A freight forwarder is a person or company that deals in the transportation of goods from one destination to another on behalf of a shipper (or consignor).
They are responsible for the processes surrounding the storage, packing and shipment of cargo, such as:
- Preparing documents needed for export
- Managing customs clearance
- Tracking inland shipments
- Cargo insurance
- Booking cargo routes
Forwarders typically have a network of contacts within the logistics industry, allowing them to negotiate the best routes and prices for local and international freight.
They are also well equipped to handle most, if not all legal documentation pertaining to local and international shipping. They often operate under their own Bill of Lading (BoL).
Types of Freight Forwarding Services
Ocean or sea freight refers to the bulk transportation of goods from one port to another via a sea vessel. It is the most common form of freight transport, capable of carrying heavy, bulky cargo in large quantities. Cargo is typically stored in shipping containers which are then loaded onto a ship.
Air freight is the shipment of goods from one destination to another via an aircraft. This is one of the most time-efficient modes of transport, typically used for lightweight or high-value goods that need to be shipped quickly.
Trucking refers to the transportation of cargo from one point to another using motor vehicles. This method is commonly used to safely deliver a variety of cargo, such as perishable, dangerous or flammable goods. It is often used alongside air or sea freight to achieve the cheapest, most efficient route for consignors.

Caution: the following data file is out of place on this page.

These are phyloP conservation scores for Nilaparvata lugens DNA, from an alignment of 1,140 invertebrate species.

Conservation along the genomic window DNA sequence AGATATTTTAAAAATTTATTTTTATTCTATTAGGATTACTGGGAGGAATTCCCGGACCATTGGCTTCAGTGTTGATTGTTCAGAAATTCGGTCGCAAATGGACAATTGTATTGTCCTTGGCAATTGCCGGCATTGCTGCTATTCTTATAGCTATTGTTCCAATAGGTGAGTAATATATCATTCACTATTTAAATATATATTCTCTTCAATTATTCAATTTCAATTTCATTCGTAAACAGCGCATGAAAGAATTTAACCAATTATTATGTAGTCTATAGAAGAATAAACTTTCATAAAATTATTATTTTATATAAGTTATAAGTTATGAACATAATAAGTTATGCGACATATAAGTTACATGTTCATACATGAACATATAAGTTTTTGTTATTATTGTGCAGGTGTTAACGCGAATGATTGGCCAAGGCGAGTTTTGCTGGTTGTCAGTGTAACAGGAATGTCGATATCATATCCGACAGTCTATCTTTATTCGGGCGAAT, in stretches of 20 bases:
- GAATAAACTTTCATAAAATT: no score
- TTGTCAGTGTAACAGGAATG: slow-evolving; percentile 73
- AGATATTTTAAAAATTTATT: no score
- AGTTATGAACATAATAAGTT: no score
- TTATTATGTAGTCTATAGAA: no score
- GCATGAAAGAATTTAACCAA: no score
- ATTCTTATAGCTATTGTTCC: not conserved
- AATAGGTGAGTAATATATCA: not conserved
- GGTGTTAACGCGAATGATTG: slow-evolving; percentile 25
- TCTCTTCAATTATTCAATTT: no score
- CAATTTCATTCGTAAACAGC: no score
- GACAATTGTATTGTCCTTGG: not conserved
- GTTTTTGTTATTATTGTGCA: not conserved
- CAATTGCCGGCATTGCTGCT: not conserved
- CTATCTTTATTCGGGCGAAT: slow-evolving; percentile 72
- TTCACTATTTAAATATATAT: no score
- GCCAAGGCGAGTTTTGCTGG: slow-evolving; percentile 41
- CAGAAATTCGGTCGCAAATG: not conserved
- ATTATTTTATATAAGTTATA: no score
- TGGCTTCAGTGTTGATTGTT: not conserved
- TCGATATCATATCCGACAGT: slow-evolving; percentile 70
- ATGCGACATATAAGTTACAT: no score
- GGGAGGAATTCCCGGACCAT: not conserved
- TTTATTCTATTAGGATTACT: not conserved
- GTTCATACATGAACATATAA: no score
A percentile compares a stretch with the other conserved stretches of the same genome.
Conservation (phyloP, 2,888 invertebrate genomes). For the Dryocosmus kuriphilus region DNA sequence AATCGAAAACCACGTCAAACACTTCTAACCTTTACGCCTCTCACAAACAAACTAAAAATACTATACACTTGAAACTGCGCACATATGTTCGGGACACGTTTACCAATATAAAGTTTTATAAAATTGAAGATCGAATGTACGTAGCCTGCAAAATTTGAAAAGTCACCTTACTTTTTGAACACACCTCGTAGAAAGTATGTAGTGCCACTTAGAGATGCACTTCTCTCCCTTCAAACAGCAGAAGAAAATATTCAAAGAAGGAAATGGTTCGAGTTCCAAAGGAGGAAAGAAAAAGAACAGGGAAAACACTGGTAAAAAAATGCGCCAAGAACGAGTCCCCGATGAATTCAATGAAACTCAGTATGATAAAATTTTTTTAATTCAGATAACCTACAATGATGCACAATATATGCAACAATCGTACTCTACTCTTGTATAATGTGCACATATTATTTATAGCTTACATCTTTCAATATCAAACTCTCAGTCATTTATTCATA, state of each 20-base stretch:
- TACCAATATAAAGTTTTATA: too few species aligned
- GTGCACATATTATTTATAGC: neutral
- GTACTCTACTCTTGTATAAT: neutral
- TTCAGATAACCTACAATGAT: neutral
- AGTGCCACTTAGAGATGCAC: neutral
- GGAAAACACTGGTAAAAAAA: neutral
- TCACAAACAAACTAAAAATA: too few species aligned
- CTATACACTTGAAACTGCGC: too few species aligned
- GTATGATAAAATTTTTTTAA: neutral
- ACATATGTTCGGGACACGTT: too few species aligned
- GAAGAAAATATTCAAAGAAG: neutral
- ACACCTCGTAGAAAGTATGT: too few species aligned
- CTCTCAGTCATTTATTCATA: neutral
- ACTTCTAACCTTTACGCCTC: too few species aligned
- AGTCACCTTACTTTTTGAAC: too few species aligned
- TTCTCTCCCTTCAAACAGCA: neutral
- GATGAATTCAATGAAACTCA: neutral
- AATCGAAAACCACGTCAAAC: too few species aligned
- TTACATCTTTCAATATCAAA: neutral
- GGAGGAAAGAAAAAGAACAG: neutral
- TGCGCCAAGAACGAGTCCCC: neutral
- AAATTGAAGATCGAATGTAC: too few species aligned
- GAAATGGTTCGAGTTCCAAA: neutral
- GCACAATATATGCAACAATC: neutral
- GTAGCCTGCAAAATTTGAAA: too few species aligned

Warehousing is the storage of physical goods prior to being sold or distributed. Freight forwarders often provide warehousing services that are responsible for inventory management, picking and packing, and returns processing. These services are good for manufacturers that produce merchandise in bulk prior to being sold.
Benefits of Engaging a Freight Forwarder
Supply chain optimization
Freight forwarders often help businesses make their supply chains more time and cost efficient.
With their dedicated expertise and large network of contacts, they are able to arrange for the best routes and prices for freight shipments. This also gives forwarders access to a wide range of transportation options (e.g. RoRo ships for exporting cars).
Their experience with customs documentation also speeds up the shipment preparation and customs clearance processes for their clients.
Experts at navigating shipping issues
Forwarders are able to navigate the many variables that may affect the transportation of goods. This may include shipping issues such as cargo rerouting, port shutdowns and natural disasters. This saves time and resources for companies that may not be able to efficiently overcome such issues in-house.
Able to provide customs advice
Companies will not have to sieve through the many legal formalities required to ship cargo on their own. Forwarders are able to provide advice for customs clearance and prepare the necessary documents required for a smooth transaction.
Freight Forwarder vs Freight Broker
Freight forwarders are more actively involved in the process of transporting freight than brokers. They are fully in charge of the entire shipment process on behalf of their clients. This includes coordinating the storage and packing of goods.
On the other hand, freight brokers are licensed entities that connect consignors with carrier services. They coordinate a segment of the shipment process, as opposed to handling the entire process. They are not responsible for the storage and packing of freight.
However, both entities are typically able to provide cargo insurance for shipped goods.